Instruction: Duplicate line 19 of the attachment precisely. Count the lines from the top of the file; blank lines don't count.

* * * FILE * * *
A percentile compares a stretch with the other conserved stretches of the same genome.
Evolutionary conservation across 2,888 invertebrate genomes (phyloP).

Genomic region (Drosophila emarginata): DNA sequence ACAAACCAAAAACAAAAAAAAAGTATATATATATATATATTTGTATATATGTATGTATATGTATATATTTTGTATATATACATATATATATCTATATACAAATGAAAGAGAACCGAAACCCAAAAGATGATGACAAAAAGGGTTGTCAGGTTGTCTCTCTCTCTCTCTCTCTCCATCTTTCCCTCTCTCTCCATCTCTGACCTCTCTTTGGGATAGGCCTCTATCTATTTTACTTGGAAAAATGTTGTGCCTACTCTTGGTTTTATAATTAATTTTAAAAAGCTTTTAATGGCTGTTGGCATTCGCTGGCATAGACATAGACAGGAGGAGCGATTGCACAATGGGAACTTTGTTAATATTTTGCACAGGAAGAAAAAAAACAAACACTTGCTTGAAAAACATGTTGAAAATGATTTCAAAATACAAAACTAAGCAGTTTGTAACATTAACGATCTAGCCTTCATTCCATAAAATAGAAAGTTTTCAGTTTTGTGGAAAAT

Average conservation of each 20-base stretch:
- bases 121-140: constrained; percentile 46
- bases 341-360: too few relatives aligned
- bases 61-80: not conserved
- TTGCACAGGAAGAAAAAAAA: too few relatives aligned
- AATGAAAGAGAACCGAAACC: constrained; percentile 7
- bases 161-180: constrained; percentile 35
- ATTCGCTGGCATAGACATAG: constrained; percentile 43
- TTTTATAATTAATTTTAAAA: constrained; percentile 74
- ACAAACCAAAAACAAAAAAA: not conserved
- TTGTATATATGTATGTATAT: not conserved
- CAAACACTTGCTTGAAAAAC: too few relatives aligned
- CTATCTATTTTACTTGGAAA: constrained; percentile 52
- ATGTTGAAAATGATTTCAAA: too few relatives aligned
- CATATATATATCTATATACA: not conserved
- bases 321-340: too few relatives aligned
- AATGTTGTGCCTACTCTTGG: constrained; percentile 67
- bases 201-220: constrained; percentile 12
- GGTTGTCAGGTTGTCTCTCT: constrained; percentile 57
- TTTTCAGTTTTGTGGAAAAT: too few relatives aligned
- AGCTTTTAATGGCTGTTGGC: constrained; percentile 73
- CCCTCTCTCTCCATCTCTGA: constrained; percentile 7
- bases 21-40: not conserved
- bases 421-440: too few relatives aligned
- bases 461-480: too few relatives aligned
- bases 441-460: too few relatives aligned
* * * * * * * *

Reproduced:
- bases 321-340: too few relatives aligned